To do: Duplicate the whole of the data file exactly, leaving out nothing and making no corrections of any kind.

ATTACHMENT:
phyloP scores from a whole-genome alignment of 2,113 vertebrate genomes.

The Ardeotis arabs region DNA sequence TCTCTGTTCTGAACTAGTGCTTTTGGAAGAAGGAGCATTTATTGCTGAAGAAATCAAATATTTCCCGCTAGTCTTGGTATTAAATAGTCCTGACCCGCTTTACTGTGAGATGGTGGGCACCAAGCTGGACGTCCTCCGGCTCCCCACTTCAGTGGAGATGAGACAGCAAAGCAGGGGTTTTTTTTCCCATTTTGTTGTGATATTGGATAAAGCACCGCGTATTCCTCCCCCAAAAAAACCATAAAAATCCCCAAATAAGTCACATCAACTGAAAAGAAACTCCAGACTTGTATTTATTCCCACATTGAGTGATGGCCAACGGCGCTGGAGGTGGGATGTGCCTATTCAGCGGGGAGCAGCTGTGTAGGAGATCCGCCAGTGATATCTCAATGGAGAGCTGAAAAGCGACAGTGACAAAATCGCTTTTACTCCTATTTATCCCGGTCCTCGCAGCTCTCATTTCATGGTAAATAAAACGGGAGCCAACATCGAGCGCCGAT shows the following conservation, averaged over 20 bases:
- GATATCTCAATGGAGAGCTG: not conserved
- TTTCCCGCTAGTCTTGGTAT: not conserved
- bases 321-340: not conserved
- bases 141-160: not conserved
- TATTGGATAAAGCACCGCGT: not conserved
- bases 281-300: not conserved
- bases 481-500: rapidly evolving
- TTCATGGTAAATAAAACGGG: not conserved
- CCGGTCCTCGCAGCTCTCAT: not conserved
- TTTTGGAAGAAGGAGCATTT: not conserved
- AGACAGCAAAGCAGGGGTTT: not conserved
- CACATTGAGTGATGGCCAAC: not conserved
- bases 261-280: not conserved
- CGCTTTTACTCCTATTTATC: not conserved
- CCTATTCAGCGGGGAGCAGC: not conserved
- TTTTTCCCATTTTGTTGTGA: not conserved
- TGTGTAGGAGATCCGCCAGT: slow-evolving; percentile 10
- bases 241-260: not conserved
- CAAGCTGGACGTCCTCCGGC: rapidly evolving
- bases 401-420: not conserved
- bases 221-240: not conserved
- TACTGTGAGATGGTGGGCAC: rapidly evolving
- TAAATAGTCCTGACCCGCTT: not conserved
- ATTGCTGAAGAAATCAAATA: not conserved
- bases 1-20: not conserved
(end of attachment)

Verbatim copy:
phyloP scores from a whole-genome alignment of 2,113 vertebrate genomes.

The Ardeotis arabs region DNA sequence TCTCTGTTCTGAACTAGTGCTTTTGGAAGAAGGAGCATTTATTGCTGAAGAAATCAAATATTTCCCGCTAGTCTTGGTATTAAATAGTCCTGACCCGCTTTACTGTGAGATGGTGGGCACCAAGCTGGACGTCCTCCGGCTCCCCACTTCAGTGGAGATGAGACAGCAAAGCAGGGGTTTTTTTTCCCATTTTGTTGTGATATTGGATAAAGCACCGCGTATTCCTCCCCCAAAAAAACCATAAAAATCCCCAAATAAGTCACATCAACTGAAAAGAAACTCCAGACTTGTATTTATTCCCACATTGAGTGATGGCCAACGGCGCTGGAGGTGGGATGTGCCTATTCAGCGGGGAGCAGCTGTGTAGGAGATCCGCCAGTGATATCTCAATGGAGAGCTGAAAAGCGACAGTGACAAAATCGCTTTTACTCCTATTTATCCCGGTCCTCGCAGCTCTCATTTCATGGTAAATAAAACGGGAGCCAACATCGAGCGCCGAT shows the following conservation, averaged over 20 bases:
- GATATCTCAATGGAGAGCTG: not conserved
- TTTCCCGCTAGTCTTGGTAT: not conserved
- bases 321-340: not conserved
- bases 141-160: not conserved
- TATTGGATAAAGCACCGCGT: not conserved
- bases 281-300: not conserved
- bases 481-500: rapidly evolving
- TTCATGGTAAATAAAACGGG: not conserved
- CCGGTCCTCGCAGCTCTCAT: not conserved
- TTTTGGAAGAAGGAGCATTT: not conserved
- AGACAGCAAAGCAGGGGTTT: not conserved
- CACATTGAGTGATGGCCAAC: not conserved
- bases 261-280: not conserved
- CGCTTTTACTCCTATTTATC: not conserved
- CCTATTCAGCGGGGAGCAGC: not conserved
- TTTTTCCCATTTTGTTGTGA: not conserved
- TGTGTAGGAGATCCGCCAGT: slow-evolving; percentile 10
- bases 241-260: not conserved
- CAAGCTGGACGTCCTCCGGC: rapidly evolving
- bases 401-420: not conserved
- bases 221-240: not conserved
- TACTGTGAGATGGTGGGCAC: rapidly evolving
- TAAATAGTCCTGACCCGCTT: not conserved
- ATTGCTGAAGAAATCAAATA: not conserved
- bases 1-20: not conserved